The Invicta Foundation was established by Cheryl Hall and Stephen Robertson after their son, Ashley Hall, was severely injured during active service. Here is their story:
“After Ashley got injured in Afghanistan, we spent the following 10 weeks in Birmingham, sleeping in a hotel, and spending our days sat by our son’s bed side. He’d lost both legs above the knee, lost his left thumb completely, partial fingers on his left hand, as well as part of his hand, his pelvis had been shattered and he sustained some damage to his lower back. As the hours turned to days then weeks, we watched and waited as he underwent countless operations to help fix the breaks and close the wounds. We encouraged him with his physiotherapy, shed tears of happiness with every tiny achievement, we hugged him and wiped his tears on the dark days. We spent hours searching for information, countless hours on the phone trying to work out what you are entitled to, how you go about applying for what you are entitled to and what you need. The MOD had been a tremendous support to us when our son was in hospital, but now he was discharged there was a large gap in the care and support package available. As non-dependents, we were not covered by the MOD welfare program or with any of the existing service charities. We had a choice; we could sit back and let it go, knowing that other families would continue to struggle, or we could start to do something about it. The Invicta Foundation was born.”
The conclusion to all my meetings is that I want to go back (and share more tea, or even a bottle of wine with Cheryl). I’m currently organizing a Vamos Mask Making Residency with veterans - a collaboration with the Mercury Theatre, Help for Hereos, the NHS and Veterans First; ambitious, but achievable I reckon. Shelley has already said I could use Chavasse House, and both she and Diane have said they'll work together to recruit. Diane's ambition is that we get Prince Harry involved (she's met him twice and had good conversations about Post Traumatic Stress, with Harry asking, why do we have to put 'Disorder' on the end of the title when we are trying to get rid of the stigma?). If you are reading Harry, I look forward to seeing you in February!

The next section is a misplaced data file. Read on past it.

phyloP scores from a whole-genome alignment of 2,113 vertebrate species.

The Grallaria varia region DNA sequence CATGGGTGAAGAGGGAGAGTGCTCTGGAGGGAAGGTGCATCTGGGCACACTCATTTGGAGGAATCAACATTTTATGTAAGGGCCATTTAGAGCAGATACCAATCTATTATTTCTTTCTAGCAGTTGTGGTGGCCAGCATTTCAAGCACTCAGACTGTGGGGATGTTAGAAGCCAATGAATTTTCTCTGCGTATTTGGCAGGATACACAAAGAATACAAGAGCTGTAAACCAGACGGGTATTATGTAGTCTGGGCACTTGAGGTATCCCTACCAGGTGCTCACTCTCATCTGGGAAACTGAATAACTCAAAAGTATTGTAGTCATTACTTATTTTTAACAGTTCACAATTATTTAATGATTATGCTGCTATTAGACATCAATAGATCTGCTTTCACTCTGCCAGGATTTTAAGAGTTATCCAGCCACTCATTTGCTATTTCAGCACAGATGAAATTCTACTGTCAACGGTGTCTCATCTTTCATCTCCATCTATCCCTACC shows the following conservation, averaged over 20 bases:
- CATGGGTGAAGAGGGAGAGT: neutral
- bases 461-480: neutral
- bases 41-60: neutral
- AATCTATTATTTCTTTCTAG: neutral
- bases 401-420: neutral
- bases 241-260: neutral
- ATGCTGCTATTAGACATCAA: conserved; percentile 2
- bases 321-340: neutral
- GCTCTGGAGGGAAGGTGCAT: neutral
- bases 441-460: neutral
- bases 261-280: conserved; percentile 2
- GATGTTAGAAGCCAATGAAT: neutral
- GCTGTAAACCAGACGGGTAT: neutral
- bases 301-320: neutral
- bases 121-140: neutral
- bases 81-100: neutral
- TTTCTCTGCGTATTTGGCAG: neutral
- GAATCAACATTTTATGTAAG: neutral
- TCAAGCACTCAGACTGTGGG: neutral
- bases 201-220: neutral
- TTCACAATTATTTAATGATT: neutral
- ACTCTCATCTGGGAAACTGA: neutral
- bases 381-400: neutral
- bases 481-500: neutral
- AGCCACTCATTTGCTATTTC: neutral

And now, as always, I travel home on the train (where so many Vamos shows are written), and asking, why am I telling this story? I’m telling it because in 2012 more soldiers and veterans committed suicide than the amount of soldiers killed in Operation - and PTSD is on the rise.
Johnny Mercer is an ex- serviceman and MP for Plymouth, Moor View. On 1st June 2015, he spoke to Parliament;
“The past decade and a half has defined a whole generation of us in often unseen wars against enemies of the state that only seem to grow darker. We have no complaints about the duty that we have chosen. It formed many of us; indeed, it made many of us who we are today…My key point is this: there has been a fundamental misunderstanding by Governments of all colours over the years that veterans’ care is a third sector responsibility and that the great British public, in all their wonderful generosity, support our troops well enough, and any new initiative is met with the response, “Well, there must be a charity for that.” That is fundamentally and unequivocally wrong, and I make no apologies for pointing it out to anyone of any rank or position who may be offended by my candour. I am not a charity and neither were my men. We gave the best years of our lives in defending the privileges, traditions and freedoms that this House and all Members enjoy. It is therefore the duty of this House to look after them and, crucially, their families when they return. “